16. - RNUG - Thursday, Mar 24, 16 @ 11:07 am:

    == How about increasing the spouses benefits after death of the retiree in exchange for reduced benefits today? ==

    Possible, if it is just a choice. But so far any proposed change has had a negative impact on the retiree, so why would they agree to it? And if it benefits the retiree, then it won’t save any money, it will actually cost money.


  17. - Hit or Miss - Thursday, Mar 24, 16 @ 11:07 am:

    ===use the concept of consideration in a way that is voluntary and doesn’t involuntarily diminish benefits===

    Lets say that someone comes up with a solution that is voluntary and yet diminishes benefits. I would be surprised if many people due a pension would accept any such offer. It appears that any such plan would make any meaningful impact on the existing unfunded pension liabilities. As I see it, the only viable solution to the unfunded pension problem is to raise taxes and pay the agreed upon pensions.


  18. - Norseman - Thursday, Mar 24, 16 @ 11:19 am:

    Collective bargaining is the key. Well, Rauner doesn’t do collective bargaining. Thus, no pension changes folks.


  19. - formerpro - Thursday, Mar 24, 16 @ 11:21 am:

    Rich, what you are suggesting will prove to be a giant waste of time….which won’t stop the elected officials from trying to dream up something. Which they will do. But it won’t save the State anything significant because very few employees or retirees will volunteer for a demonstrably bad deal. And the retirement systems will have a fiduciary duty to explain the choice to their members. The only real issue is how is Illinois going to pay it’s bills. Everything else is a distraction!!!


  20. - Robo - Thursday, Mar 24, 16 @ 11:23 am:

    Well that settles it, we’ll just have to change the state constitution.


  21. - illinois manufacturer - Thursday, Mar 24, 16 @ 11:24 am:

    What big brains? In the other 2 branches of government?


  22. - AnonymousOne - Thursday, Mar 24, 16 @ 11:24 am:

    With the tax rate at it’s previous level, progress was being made–pension payments were being made. This is not difficult. However, the theatrics and draconian (and very well publicized sky is falling warnings) cuts have made so many believe that we are now at Armageddon and there is no way out. They are just plain wrong. There are solutions but this agenda Rauner has does not allow him to consider solutions. Rather, it’s much more important to have us believe that we are doomed so that he can force his will. And folks are buying it! Some representative of the people, isn’t he?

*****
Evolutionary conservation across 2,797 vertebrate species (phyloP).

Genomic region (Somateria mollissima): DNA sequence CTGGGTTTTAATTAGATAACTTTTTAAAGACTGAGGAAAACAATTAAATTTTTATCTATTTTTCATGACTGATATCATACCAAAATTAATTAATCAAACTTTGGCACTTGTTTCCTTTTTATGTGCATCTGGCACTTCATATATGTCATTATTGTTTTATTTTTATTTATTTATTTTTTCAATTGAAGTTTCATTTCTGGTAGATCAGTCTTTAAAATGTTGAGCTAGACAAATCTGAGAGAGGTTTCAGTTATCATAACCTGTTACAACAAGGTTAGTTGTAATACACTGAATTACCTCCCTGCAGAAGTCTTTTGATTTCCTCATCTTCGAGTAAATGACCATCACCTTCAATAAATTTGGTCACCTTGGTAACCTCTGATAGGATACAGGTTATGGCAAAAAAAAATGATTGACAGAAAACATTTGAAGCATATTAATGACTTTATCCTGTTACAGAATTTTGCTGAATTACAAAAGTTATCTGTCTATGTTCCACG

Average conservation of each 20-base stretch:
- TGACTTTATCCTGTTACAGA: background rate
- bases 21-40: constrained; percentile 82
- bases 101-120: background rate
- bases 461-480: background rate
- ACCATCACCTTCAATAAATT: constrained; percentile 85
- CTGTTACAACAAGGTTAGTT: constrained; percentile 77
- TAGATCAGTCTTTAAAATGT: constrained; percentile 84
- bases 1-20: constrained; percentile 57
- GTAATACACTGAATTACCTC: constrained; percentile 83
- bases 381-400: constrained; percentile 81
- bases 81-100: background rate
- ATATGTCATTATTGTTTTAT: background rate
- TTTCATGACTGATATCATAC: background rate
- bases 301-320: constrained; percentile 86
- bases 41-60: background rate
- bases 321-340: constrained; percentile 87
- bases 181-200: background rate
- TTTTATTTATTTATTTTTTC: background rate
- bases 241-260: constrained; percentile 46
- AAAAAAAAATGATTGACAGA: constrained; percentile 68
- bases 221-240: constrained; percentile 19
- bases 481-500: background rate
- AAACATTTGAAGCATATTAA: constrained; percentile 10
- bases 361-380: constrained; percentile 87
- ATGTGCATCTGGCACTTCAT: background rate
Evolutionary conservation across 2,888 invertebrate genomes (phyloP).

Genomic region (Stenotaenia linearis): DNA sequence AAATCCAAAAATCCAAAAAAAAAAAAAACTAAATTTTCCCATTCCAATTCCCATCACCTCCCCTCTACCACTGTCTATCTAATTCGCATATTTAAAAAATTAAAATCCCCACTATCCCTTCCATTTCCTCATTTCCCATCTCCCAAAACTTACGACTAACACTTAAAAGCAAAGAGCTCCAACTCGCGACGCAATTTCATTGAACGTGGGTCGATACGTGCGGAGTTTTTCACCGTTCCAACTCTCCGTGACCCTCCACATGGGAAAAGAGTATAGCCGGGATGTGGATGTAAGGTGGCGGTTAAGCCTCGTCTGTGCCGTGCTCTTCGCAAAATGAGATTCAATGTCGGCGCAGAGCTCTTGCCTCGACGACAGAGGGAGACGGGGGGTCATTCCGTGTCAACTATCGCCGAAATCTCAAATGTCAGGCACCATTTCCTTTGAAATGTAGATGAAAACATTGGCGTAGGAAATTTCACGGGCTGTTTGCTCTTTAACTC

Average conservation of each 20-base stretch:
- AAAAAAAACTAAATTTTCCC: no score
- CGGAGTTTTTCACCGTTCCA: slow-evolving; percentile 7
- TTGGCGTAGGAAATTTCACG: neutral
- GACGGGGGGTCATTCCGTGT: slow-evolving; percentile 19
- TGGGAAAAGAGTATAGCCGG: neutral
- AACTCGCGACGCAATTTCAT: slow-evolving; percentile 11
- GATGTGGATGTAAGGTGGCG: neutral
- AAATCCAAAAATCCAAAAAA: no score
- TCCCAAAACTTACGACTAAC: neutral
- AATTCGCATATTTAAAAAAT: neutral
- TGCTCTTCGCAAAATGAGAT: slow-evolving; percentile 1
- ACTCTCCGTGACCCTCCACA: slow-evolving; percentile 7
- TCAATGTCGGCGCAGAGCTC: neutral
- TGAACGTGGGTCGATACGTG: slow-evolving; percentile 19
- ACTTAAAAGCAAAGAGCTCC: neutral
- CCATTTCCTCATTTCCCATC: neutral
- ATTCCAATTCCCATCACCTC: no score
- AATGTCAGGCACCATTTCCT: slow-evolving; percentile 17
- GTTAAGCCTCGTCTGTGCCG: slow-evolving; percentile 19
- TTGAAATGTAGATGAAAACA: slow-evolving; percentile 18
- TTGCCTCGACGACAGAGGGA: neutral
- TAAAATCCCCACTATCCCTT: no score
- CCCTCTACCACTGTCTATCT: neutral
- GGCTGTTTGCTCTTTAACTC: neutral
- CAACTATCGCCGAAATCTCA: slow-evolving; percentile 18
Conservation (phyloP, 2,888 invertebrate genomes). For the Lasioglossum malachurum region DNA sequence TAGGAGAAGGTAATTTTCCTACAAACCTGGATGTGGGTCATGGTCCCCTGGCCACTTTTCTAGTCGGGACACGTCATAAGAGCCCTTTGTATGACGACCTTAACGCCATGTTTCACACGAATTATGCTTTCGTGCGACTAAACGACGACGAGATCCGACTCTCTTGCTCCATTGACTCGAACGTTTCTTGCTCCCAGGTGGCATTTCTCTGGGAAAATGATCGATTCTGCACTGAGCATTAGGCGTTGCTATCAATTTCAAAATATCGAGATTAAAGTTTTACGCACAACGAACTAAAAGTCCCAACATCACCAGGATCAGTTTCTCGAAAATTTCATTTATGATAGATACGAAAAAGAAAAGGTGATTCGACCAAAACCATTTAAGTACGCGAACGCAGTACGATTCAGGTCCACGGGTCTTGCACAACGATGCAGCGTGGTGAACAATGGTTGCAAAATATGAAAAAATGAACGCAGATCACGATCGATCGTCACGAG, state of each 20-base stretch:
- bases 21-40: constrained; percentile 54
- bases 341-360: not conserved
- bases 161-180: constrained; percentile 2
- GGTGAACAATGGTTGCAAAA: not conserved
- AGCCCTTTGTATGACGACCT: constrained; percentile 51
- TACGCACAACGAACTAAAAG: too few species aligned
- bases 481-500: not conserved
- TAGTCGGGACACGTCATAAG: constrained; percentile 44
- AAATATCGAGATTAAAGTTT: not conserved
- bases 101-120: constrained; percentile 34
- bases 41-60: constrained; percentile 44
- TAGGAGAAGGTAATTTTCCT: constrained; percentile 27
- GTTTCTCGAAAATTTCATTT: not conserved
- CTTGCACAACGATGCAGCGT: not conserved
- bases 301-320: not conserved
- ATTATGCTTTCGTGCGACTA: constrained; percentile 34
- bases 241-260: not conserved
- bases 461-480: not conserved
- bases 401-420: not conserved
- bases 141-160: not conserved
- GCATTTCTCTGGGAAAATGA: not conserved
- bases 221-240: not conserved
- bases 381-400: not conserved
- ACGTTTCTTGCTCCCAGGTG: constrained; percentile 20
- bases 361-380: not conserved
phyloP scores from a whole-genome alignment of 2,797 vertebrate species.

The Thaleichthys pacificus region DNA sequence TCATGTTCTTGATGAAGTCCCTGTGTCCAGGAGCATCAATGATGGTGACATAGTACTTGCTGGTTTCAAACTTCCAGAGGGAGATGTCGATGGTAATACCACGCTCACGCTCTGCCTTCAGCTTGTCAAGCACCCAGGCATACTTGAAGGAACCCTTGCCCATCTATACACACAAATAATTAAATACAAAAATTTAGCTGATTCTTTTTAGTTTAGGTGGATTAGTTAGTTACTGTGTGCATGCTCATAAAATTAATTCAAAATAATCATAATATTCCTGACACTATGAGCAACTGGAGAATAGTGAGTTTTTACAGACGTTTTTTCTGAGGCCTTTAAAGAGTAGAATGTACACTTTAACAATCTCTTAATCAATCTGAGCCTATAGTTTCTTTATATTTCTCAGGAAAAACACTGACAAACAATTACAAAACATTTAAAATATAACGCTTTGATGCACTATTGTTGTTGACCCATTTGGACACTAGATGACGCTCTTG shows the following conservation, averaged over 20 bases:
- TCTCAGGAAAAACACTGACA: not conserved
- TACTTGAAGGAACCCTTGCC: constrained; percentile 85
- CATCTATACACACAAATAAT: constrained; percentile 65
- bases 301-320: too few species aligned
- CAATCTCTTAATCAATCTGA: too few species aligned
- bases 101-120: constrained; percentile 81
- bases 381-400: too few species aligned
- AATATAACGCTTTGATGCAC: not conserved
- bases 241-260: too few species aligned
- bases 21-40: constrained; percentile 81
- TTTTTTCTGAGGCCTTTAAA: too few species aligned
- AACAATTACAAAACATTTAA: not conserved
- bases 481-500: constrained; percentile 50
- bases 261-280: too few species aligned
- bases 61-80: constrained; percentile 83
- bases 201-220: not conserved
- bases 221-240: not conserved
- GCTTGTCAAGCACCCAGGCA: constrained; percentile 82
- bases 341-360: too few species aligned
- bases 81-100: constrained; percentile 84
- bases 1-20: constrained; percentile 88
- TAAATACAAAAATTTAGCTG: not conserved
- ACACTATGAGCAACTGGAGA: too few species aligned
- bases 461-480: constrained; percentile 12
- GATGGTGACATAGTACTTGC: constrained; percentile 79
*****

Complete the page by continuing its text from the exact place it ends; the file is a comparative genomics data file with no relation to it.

23. - RNUG - Thursday, Mar 24, 16 @ 11:24 am:

    -Norseman-

    Tsk, tsk. I understand the point you are trying to make but you KNOW the unions can’t bargain away any pension rights. All they can do is bargain a framework that can then be proposed to the employee / retiree wherein the employee / retiree can make a voluntary decision to change their deal with the state or keep what they already have without repercussions.


  24. - Norseman - Thursday, Mar 24, 16 @ 11:41 am:

    RNUG, I don’t disagree. Unlabeled snark. My apologies.


  25. - Reformed Public Servant - Thursday, Mar 24, 16 @ 11:49 am:

    Madiar’s analysis should be REQUIRED reading for all state executives and legislators…better yet, I think everyone should write in Eric Madiar for Governor next go around - this guy really understands the scope and potential solutions to the problem.


  26. - Reformed Public Servant - Thursday, Mar 24, 16 @ 11:51 am:

    Not much “consideration” left to bargain with, as the ILSCT’s Weems decision took health benefits off the table…


  27. - Ill_Will - Thursday, Mar 24, 16 @ 11:56 am: